Feature

Adolfo Calero, 1931–2012

The man who led the contras of Nicaragua

Adolfo Calero said he learned the “value of freedom” in the 1950s, when he left his native Nicaragua to study at the University of Notre Dame and Syracuse University. He returned to his country, he said, as “a knight in democratic armor.”

At first, Calero’s fight was against the right-wing dictatorship of Anastasio Somoza, which he opposed as a leading light in the Conservative Party. But it was the leftist Sandinistas that finally overthrew Somoza, in 1979. Calero, the manager of a Coca-Cola bottling plant, supported the Sandinistas initially, said The New York Times, but by 1982 he sought exile in Florida, convinced that they “planned to impose their own kind of dictatorship.” 

Calero soon became the chief “strongman of the CIA” in the struggle to overthrow the Sandinistas, said El País (Spain), mobilizing a force of some 22,000 contras. After six years of civil war left thousands dead, in 1988 Calero negotiated a cease-fire, which led to the 1990 democratic elections that ousted the Sandinistas.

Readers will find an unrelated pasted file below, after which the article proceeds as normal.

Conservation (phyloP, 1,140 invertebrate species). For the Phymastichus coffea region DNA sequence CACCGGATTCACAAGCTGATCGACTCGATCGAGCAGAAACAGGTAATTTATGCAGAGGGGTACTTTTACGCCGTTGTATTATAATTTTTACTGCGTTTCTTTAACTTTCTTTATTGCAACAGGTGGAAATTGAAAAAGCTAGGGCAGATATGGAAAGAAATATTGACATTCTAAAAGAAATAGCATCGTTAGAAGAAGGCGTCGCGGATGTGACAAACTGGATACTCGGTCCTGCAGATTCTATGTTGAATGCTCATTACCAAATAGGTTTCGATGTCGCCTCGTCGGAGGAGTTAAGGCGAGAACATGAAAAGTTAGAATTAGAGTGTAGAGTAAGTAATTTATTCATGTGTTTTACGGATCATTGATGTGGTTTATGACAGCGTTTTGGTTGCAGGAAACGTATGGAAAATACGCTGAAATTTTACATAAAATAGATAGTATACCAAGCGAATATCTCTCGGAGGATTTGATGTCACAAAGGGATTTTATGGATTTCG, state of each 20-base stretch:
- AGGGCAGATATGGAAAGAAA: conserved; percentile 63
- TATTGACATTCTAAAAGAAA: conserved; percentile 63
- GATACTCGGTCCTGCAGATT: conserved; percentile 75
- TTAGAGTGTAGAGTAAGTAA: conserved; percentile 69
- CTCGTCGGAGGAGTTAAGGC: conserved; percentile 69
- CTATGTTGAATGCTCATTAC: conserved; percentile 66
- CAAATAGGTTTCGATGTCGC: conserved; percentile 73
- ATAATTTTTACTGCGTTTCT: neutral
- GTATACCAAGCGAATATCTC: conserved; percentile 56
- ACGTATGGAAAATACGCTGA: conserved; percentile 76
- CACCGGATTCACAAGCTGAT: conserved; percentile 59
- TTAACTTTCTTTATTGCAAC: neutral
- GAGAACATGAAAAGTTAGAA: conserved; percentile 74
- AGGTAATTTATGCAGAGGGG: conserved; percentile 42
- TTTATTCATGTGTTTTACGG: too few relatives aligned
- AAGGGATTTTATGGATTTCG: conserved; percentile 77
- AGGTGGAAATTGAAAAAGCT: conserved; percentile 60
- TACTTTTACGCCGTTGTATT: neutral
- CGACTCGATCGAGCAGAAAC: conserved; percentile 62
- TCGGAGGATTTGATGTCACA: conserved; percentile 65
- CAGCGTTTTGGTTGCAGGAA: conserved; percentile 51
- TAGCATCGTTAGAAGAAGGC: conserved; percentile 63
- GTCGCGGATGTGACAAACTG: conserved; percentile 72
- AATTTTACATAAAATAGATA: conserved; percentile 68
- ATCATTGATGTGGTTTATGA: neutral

The Reagan administration’s attempts to hide its role in Nicaragua spawned the Iran-contra affair, said the Los Angeles Times, in which U.S. agents illegally sold weapons to Iran to fund the contras. Working closely with White House aide Oliver North, Calero was a key player in “one of the darkest chapters of U.S. foreign policy.”

Calero later told congressional investigators that he’d had no idea where the U.S. funds originated. “When you’re in the desert and you’re dying of thirst, you don’t ask if the water they are giving you is Schweppes or Perrier,” he said. “You drink the damn thing.”

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